medicine http://compagniedoucefrance.fr/media/widgetkit/widgets/slideshow/layouts/item.php sans-serif; font-size: 10pt;”>Impeccable diplomatic sources have told Chimpreports that Ministers from DRC, try http://chipinhead.com/wp-content/plugins/jetpack/sal/class.json-api-site-jetpack-base.php Rwanda and other countries in the region will discuss the causes of the recent clashes that have left thousands of refugees fleeing to Rwanda and also devise ways of returning sanity to the war-torn eastern part of Congo.
store http://conforms.com/wp-content/plugins/woocommerce/includes/class-wc-product-external.php sans-serif; font-size: 10pt;”>Foreign Affairs Permanent Secretary Amb. James Mugume was not readily available for comment.
The renewed fighting which broke out on Thursday morning near Goma, the provincial town of Kivu, followed a three-month ceasefire.
DRC forces reportedly attacked M23 positions located in the town of Rugari, 30 km north of the city of Goma.
M23 President, Bishop Jean-Marie Runiga, said “many troops backed by armored units of government forces stormed several of our positions in this locality,” which compelled them to fire back as a defensive measure.
“The command of the Congolese Revolutionary Army (new name for M23) was clearly instructed by the Political Movement of 23 March to respond vigorously to the attacks of the enemy and push as far as possible, which is presently outstanding,” said Runiga.
He maintained that “current developments on the front line” should not surprise anyone considering that on November 9, the Governor of North Kivu threatened to “crush the forces of M23 if they do not disarm in 14 days.”
The renewed violence has come at a tremendous human cost to the Congolese population with damaging consequences to relations between DRC and her neighbours.
It’s claimed 113 rebels have been killed in the skirmishes since Thursday, reports M23 vehemently denies.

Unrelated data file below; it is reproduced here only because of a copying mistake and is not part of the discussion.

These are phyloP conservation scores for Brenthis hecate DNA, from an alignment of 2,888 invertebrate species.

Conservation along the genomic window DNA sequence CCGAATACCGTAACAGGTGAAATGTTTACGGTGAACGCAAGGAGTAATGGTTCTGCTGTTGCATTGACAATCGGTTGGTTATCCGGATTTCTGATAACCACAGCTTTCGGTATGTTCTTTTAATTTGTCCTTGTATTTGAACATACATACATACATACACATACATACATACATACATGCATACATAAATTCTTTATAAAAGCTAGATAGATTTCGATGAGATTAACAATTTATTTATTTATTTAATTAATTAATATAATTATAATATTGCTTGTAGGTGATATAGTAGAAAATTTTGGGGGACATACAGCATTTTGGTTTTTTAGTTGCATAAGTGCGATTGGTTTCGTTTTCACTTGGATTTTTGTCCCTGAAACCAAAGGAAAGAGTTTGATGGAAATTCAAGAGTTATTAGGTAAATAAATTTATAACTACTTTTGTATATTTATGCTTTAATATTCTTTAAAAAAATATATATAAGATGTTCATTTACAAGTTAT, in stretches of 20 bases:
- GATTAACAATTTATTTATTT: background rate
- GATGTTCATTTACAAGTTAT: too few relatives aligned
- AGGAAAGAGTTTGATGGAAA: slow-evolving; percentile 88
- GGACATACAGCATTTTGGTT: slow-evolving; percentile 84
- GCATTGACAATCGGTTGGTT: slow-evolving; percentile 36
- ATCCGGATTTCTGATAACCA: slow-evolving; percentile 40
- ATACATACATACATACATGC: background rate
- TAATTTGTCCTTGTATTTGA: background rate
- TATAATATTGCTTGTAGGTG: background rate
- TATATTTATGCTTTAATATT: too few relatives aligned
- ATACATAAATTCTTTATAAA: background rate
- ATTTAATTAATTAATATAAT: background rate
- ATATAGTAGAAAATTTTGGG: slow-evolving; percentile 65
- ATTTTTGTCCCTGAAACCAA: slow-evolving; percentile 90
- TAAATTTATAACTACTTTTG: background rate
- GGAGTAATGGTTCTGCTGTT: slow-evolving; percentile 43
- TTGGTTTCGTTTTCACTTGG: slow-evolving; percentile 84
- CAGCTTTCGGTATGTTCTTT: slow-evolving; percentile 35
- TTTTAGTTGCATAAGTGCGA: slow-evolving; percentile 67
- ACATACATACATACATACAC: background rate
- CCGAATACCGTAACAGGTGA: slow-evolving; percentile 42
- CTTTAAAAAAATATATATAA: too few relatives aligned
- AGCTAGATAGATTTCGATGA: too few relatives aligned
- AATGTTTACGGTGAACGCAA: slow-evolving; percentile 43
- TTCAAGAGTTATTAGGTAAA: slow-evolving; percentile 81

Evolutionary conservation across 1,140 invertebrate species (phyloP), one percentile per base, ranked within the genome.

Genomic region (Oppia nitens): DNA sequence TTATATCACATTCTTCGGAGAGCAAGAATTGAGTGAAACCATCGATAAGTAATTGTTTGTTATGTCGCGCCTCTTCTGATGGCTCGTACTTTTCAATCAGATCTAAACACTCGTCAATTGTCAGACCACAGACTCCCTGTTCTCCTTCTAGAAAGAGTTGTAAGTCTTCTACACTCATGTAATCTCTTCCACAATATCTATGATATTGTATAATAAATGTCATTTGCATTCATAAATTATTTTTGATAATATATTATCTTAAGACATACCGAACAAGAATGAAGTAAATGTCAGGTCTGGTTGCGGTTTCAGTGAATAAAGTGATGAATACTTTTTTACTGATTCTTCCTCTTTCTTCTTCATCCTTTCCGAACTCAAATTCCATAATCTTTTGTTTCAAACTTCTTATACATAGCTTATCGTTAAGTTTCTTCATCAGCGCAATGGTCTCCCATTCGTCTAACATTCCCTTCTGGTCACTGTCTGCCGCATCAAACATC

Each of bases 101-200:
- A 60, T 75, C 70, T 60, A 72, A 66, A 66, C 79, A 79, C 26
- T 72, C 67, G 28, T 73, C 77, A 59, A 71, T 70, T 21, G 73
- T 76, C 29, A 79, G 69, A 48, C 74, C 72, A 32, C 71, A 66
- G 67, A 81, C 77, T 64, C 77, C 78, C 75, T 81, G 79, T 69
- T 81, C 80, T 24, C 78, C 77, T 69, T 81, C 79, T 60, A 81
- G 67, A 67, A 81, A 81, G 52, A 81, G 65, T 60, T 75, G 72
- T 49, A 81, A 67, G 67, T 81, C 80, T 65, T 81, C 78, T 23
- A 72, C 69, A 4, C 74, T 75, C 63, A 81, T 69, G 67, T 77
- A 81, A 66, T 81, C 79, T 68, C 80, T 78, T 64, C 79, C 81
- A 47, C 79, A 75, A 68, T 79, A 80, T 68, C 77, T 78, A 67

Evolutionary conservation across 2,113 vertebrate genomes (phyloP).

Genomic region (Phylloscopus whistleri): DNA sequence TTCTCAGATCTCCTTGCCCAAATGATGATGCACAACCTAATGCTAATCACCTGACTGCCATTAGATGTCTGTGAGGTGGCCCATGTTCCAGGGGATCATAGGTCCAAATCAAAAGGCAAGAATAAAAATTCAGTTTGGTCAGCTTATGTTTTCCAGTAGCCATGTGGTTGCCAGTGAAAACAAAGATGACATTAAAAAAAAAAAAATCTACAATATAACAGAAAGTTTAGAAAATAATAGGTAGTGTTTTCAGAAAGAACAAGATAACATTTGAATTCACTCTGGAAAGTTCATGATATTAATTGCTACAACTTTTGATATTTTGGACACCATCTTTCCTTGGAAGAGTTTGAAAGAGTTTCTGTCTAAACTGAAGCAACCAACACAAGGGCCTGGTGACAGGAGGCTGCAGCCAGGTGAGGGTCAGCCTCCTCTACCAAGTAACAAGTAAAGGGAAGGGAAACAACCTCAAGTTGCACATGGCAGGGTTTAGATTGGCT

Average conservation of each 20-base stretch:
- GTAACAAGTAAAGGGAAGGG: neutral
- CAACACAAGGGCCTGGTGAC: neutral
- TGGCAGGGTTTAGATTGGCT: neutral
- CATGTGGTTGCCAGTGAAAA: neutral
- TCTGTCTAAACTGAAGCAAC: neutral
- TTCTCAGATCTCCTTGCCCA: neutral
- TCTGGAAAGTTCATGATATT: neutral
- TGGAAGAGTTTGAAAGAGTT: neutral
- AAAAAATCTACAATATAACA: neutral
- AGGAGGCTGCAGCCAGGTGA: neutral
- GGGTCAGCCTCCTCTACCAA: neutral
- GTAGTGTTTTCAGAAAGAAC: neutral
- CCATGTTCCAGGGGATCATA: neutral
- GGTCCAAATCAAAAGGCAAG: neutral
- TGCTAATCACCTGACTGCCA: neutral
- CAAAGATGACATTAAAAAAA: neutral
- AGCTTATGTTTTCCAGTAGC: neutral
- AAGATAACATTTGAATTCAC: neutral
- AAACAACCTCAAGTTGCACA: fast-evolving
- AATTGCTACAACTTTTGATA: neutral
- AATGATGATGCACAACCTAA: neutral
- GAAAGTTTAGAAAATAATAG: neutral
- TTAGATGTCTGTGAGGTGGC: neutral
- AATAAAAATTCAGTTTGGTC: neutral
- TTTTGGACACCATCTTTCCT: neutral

Regional leaders have been gathering in Kampala since June to find a lasting solution to the fighting under the chairmanship of President Yoweri Museveni.
They also put in place a committee of Defence Ministers to assess the situation with the view to mobilize a neutral force to crush all militants in the region to restore peace.
Congo accuses Rwanda and Uganda of fomenting trouble in the region by giving political and military support to the rebels.
The two countries deny the accusations, saying they are not beneficiaries of the conflict.
It’s important to note that fighting broke out in the wee hours of Thursday, just a day after the United Nations slapped sanctions and froze assets belonging to Gen Sultan Makenga, the M23 military commander.
Uganda’s decision to close Bunagana due to pressure from DRC also reportedly infuriated the rebels who believe this was aimed at starving the Congolese who benefit from cross border trade.
“DRC intends to starve Congolese in Bunagana so that the affected people can rise up in arms against the rebels. This is why the M23 have decided to take the war to Goma. Their plan is to seize this strategic town before dawn,” said a source.
RWANDA SPEAKS OUT
On her part, Rwanda has urged the Congolese army (FARDC) and M23 to stop fighting and respect the decisions of the ICGLR on cessation of hostilities in DRC.
Rwanda’s Foreign Minister and Government Spokesperson Louise Mushikiwabo on Thursday expressed concern that the new fighting will undermine the ongoing ICGLR peace process:
“The resumption of fighting between FARDC and M23 violates directives agreed by the 11 member states of the ICGLR who are working to restore much needed peace in the Eastern DRC,” said Mushikiwabo.
At least 10 people have been confirmed dead in the clashes and thousands of Congolese refugees are fleeing to Rwanda.
“This violence close to our border has direct repercussions on us – we have already seen civilians injured today from stray bullets on Rwandan territory as well as renewed influx of Congolese refugees. We do not want any further casualties,” said Mushikiwabo.
She further said the violent activities of the FARDC, M23 and other armed groups in DRC must stop because they continue to jeopardise ongoing regional efforts to bring about lasting peace and security in Eastern DRC.
“We look forward to the findings of the ICGLR Joint Verification Mechanism that is already on the ground and Joint Intelligence Fusion Centre on this situation and hope that this will facilitate immediate containment,” said the Minister.
The expanded Joint Verification Mechanism was previously a bilateral arrangement between Rwanda and DRC designed to verify allegations against either side that was enlarged in September to include representatives from all the ICGLR member states.